The nasty news, gossip and scandal that started with Hollywood heavyweight Harvey Weinstein has grown into a tsunami of distasteful allegations of misogynistic and worse sexual misconduct in the United States, reaching to the very upper echelons of the industry. It has been fascinating to watch the reaction from all corners of the community, one that perhaps marks a pivotal turning-point in cultural attitudes regarding the latitude we as a society will permit those in positions of power. It has already seemingly sounded the death knell for the once stellar careers of more than a few noted luminaries in Hollywood and Washington.
And just as Australia so often tends to follow in the shadow of American popular culture, it seemed only a moment in time before this tidal wave washed up on our own sunny shores. Don Burke, television’s ever so popular boy in the backyard, found himself in the firing line earlier this week. Undoubtedly, he won’t be the last to feel the heat of this issue. If reports prove correct, it would seem few who have walked in the Halls of Power would likely express too much shock, outrage, or even surprise upon hearing the type of crass and unseemly behavior currently being complained of. In some circles, perhaps, bad behaviour has become the norm and not the exception. And that may be why, despite very few of these accusations having been proven to any acceptable standard, so many people, rightly or wrongly, appear willing to accept their veracity.
The question is, will this saga play out to the same level here as it has in America and, if so, who will be next to be named?
Of course the legal landscape for such lurid scuttlebutt is unquestionably a rockier road for complainants here in Australia than it is in the land of the stars and stripes. In Australia, those who make allegations which carry defamatory imputations do not enjoy the same protections afforded to Americans. In the US the onus is on the person defamed to prove the defamatory statements are false, whereas here in Australia it’s up to the person making the defamatory statement to prove its veracity on the balance of probabilities.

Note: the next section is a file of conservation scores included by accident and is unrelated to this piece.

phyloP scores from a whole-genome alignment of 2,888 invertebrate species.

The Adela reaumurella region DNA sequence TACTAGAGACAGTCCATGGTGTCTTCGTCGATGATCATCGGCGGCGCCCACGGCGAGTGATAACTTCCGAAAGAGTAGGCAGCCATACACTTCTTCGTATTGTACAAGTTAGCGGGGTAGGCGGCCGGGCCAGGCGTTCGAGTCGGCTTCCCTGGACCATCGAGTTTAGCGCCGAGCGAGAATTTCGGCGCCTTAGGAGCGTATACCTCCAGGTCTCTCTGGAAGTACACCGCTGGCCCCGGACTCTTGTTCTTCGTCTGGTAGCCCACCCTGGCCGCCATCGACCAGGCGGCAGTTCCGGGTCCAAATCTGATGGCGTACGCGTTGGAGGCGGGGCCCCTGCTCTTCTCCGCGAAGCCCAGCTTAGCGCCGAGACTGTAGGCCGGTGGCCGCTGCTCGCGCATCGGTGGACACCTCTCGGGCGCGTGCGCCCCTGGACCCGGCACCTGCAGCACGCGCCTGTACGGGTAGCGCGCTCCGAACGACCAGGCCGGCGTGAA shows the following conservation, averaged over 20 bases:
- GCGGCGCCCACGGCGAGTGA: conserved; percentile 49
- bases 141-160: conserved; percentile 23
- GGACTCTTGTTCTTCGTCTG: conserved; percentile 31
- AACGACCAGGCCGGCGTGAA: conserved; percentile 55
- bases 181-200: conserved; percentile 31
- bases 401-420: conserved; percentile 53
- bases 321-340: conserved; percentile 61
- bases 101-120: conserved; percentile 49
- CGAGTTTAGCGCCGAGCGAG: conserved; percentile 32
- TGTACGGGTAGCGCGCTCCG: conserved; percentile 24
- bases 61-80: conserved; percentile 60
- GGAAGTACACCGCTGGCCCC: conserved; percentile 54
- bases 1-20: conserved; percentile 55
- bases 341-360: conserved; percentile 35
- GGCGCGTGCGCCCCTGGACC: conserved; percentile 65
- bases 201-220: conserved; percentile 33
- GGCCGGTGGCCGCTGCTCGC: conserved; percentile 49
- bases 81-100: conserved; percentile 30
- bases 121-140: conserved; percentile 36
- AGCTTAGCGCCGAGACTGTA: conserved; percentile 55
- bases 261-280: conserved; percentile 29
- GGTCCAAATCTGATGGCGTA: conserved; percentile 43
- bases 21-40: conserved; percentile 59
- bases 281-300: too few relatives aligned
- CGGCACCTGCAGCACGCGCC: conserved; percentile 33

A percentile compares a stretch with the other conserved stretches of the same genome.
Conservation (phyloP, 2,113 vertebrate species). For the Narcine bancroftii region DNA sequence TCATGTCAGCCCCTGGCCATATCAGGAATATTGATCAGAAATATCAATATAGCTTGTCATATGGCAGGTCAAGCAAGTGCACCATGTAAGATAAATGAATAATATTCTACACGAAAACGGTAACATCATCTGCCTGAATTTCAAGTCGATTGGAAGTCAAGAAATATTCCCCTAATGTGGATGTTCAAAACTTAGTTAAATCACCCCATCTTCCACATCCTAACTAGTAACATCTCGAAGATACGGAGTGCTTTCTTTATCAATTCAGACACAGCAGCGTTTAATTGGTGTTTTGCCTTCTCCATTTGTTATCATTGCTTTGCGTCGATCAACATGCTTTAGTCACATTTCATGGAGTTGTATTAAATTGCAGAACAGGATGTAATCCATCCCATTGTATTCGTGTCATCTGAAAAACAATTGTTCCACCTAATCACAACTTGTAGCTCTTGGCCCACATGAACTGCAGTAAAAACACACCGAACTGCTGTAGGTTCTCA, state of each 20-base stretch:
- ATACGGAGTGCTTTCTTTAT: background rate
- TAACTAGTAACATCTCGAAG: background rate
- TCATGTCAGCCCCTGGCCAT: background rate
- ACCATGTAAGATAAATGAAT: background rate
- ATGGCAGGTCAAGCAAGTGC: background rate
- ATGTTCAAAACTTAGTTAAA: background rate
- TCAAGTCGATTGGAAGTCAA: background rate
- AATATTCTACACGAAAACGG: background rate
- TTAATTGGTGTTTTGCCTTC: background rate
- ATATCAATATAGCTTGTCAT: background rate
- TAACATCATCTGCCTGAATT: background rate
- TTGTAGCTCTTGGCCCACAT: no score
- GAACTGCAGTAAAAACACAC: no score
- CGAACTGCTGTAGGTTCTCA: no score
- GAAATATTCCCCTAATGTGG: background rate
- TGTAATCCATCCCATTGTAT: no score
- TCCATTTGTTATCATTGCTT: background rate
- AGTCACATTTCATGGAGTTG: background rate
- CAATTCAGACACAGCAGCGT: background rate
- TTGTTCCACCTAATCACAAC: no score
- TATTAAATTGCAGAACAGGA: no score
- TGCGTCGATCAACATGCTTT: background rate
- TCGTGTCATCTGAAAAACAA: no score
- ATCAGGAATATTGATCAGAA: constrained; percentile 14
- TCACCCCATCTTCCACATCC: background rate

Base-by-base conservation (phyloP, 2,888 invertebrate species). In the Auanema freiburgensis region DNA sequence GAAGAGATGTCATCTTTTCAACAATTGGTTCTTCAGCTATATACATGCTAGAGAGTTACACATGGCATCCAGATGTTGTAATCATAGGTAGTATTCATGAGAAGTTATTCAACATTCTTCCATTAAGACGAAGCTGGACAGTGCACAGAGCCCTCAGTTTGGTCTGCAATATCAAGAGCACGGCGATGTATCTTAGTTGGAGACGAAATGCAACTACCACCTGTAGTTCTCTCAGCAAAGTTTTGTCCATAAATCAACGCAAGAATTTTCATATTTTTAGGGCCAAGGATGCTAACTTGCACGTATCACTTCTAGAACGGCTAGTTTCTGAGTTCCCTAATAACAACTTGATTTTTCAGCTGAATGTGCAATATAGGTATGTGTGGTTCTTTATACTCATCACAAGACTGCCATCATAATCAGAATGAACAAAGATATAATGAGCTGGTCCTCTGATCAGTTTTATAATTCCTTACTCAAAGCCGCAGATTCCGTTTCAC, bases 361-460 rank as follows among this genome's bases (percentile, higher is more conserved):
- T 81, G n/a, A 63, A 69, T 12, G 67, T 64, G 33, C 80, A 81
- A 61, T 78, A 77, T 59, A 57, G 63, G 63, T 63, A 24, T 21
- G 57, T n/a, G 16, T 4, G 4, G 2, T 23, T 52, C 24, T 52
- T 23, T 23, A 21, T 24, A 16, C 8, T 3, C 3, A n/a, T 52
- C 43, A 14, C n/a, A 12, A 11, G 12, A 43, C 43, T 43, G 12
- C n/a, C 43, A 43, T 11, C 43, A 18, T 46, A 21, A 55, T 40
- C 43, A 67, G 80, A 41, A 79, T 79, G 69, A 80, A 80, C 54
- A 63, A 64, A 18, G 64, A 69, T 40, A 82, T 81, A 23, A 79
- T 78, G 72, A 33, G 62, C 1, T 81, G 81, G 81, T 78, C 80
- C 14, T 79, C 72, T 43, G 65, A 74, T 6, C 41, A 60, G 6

It wasn’t always like that in the States. Prior to 1964, America’s libel laws in many ways mirrored our own. A defamatory statement was presumed false, and damage resulting from the statement was also presumed. Those principles however were seen as a direct threat to free speech and free press. The U.S. Supreme Court eventually concluded they were inconsistent with the First Amendment, following the landmark case of New York Times vs. Sullivan, the result of which threatened to deter media outlets from reporting matters related to the civil rights movement. Following that decision, the Supreme Court reformed defamation laws with a view to unshackling the American press, and in turn opened the gates for the gossip columnists.
Here in Australia we have no Bill of Rights, and no First Amendment. So whilst we should no doubt strap ourselves in for a fresh wave of accusations of homegrown indecency, our expectations should perhaps be tempered a tad in light of our comparatively stauncher civil protection from unjustified defamation.
It was not surprising to see reports yesterday the beleaguered Mr Burke has hired himself a well-known defamation lawyer to protect his interests. Given the apparent avalanche of accusations he is facing, it will be an undoubtedly interesting contest.
Brendan Nyst, Director, Dispute Resolution & Litigation Lawyer